In August of 1948, the Doyle Estate added a 61st story to the official list when Cosmopolitan proclaimed  “FOUND! The Last Adventure of SHERLOCK HOMES, a hitherto unpublished story by Sir Arthur Conan Doyle.”

Included in that issue was “The Man Who Was Wanted,” a long lost Holmes tale from the pen of Doyle himself. Five months later, London’s Sunday Dispatch serialized it in three installments during January of 1949.

Rumors of the story’s discovery had started in 1942 and Hesketh Pearson, the man who found it while working on an authorized biography of Conan Doyle, had printed the beginning of the story and commented on it in Conan Doyle: His Life and Art.

Notable Baker Street Irregulars such as Edgar Smith, Vincent Starrett, and Anthony Boucher raised a hue and cry for the story to be published. For Sherlockians, this was on a par with the discovery of a Homeric account of the first nine years of the Trojan War!

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Art of the Genre: Reki Kawahara, Depression, and Sword Art Online

Thursday, August 28th, 2014 | Posted by Scott Taylor

Vol1_Special_Poster compI read an article a while back that very eloquently debated the theory that online games, specifically Massive Multi-Player Online Role-Playing Games [MMORPGS], were the root cause of depression. There were arguments on both sides, of course, but after I was done, I couldn’t help but side against them actually causing the mental disorder.

You see, I live in a world of artists and writers, and that means depression is probably the most prevalent topic [both overtly and covertly] among my fellows every day of the year.  Some cope better than others, some take drugs, and in the extreme, some take their own lives. It is a hard truth, but as I sit and think about it, I’ve come to the conclusion that no matter who you are, you carry depression with you.

Depression is a constant but varied affliction of the human condition, and to those suffering the least, perhaps a nightly sitcom and a bowl of popcorn stave off the stresses of a cubical lived workday. As above, for the worst cases, like Robin Williams last week, the only true escape seems to call for the end of it all on a permanent basis.

As with any Bell Curve, I think the bulk of Americans and their First World Problems (I know Ethiopia, you are currently crying us a river) are in some comfortable (yet stoically miserable) place right in the middle.  This is where online gaming might come into play.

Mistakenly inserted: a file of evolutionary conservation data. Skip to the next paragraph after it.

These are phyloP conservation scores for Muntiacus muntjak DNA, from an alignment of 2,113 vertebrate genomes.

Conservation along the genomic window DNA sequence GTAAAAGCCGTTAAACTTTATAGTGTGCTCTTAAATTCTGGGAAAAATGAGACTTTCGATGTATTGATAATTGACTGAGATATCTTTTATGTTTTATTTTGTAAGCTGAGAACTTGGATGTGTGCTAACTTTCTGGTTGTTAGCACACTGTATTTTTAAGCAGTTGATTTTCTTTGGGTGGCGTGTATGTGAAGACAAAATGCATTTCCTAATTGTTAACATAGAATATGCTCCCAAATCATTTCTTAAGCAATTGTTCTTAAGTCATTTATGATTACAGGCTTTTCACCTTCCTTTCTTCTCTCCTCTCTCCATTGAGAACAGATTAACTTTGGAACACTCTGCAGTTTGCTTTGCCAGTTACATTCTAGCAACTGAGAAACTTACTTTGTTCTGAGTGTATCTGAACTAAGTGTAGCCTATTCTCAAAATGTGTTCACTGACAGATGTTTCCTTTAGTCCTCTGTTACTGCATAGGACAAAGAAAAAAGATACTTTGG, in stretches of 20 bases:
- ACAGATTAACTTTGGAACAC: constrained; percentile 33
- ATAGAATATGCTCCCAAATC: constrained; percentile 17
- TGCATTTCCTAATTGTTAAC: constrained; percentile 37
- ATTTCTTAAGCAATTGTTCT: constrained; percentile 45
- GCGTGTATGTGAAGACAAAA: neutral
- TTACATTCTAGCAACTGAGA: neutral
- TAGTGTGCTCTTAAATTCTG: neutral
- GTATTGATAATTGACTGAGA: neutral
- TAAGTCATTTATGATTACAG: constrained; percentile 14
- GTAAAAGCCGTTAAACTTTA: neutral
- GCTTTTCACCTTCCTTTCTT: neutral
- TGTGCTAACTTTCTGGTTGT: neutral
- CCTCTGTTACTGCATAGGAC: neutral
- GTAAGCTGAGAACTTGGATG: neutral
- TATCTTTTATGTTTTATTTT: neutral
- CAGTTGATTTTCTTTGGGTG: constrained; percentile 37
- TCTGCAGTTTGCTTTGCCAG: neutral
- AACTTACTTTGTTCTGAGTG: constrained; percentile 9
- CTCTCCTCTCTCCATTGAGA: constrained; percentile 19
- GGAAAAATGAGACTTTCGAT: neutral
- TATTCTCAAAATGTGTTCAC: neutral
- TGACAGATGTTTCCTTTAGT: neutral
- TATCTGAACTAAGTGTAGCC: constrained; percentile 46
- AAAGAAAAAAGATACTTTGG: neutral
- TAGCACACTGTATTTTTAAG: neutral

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GenCon 2014 – Part 3: Pathfinder, Pathfinder, and More Pathfinder

Tuesday, August 19th, 2014 | Posted by Andrew Zimmerman Jones

PathfinderAdvancedClassGuideEvery year, one of the most enjoyable booths to attend at GenCon is the Paizo booth. And I’m certainly not alone in that belief. Last year, the massive rush at Paizo to get copies of the Pathfinder Adventure Card Game: Rise of the Runelords base set (more on this later) resulted in a line that snaked its away across a massive section of the Exhibit Hall. This year, they had to actually have a line out in the hallway to even be admitted into the booth, to avoid cluttering up the Exhibit Hall itself with all the desperate Pathfinder fans. And there were certainly a lot of great products to inspire a spending frenzy this year.

Pathfinder Roleplaying Game

The flagship product coming from Paizo Publishing is the Pathfinder Roleplaying Game. Pathfinder always has a ton of great releases coming out on an extremely aggressive schedule – a range of adventure modules, player companion supplements, campaign setting supplements, and so on – but here are some main hardcover rulebooks slated for the next few months that are of particular interest to anyone who plays Pathfinder.

Advanced Class Guide (Amazon, Paizo)

This new book provides details on 10 new hybrid classes, which are designed to meld together traits from two of the core and base classes from previous supplements. For example, the hunter is a hybrid of the ranger and druid, a martial character who is able to channel animal powers and bond more closely with their animal companion, but still wield spells. The bloodrager mixes the combat features of the barbarian with the mystical bloodlines of the sorcerer. The brawler is a fighter who gains several of the unarmed combat benefits of the monk, but without the spiritual aspects.

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GenCon 2014 – Part 2: Kickstarters of Future and Past

Monday, August 18th, 2014 | Posted by Andrew Zimmerman Jones

DungeonDwellersTitleYesterday, I spent some time talking about some new games that are becoming available from smaller game publishers. Several of these had their origins in Kickstarters … and that’s becoming such a common thing that it’s worth devoting a single post just to Kickstarter-based games. This model by which fans can directly support their games that are under development is growing more and more popular among the GenCon crowd. It seems like most of the smaller, independent game companies have been going the Kickstarter route.

We’ll start with the new games and products that have already been successfully funded on Kickstarter:

Dungeon Dwellers - This is a cooperative dungeon crawl-themed card game, which I stumbled upon while trying to get across the Exhibit Hall on Sunday. Unfortunately, at the time, I didn’t have time to play a demo of the game, despite the fact that it looked like a lot of fun. Fortunately, their website has a number of videos showing how the game is played for those who are interested.